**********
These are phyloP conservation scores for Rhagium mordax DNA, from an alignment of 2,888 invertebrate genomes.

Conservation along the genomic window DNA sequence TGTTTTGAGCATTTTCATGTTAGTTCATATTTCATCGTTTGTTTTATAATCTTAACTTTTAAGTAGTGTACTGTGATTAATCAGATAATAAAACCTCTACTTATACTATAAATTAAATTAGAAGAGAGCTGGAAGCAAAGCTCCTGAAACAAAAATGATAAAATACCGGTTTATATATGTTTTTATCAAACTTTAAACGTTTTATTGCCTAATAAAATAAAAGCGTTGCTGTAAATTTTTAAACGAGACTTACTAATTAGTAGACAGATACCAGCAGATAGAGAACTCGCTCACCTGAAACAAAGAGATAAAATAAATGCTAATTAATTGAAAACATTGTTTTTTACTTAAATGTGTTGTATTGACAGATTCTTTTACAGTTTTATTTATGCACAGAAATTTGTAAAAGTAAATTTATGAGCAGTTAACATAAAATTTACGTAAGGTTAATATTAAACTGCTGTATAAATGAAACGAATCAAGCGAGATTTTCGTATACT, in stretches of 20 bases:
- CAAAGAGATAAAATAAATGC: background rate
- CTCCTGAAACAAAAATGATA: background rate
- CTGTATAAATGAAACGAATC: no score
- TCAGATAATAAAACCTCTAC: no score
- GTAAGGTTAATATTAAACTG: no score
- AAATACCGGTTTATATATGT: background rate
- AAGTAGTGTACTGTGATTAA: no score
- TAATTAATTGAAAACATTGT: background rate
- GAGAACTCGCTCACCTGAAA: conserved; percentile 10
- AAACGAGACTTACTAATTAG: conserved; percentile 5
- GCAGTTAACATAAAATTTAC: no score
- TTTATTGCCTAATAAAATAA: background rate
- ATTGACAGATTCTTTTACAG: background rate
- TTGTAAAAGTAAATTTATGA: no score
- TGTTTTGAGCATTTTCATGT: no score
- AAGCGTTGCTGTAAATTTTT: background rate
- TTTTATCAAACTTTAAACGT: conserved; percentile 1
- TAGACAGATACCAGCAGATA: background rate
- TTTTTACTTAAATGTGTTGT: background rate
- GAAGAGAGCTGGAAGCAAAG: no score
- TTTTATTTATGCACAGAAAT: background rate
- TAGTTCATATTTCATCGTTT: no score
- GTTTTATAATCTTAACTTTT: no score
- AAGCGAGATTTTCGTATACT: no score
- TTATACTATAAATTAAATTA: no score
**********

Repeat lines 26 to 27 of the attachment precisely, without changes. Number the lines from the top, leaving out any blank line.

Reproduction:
- AAGCGAGATTTTCGTATACT: no score
- TTATACTATAAATTAAATTA: no score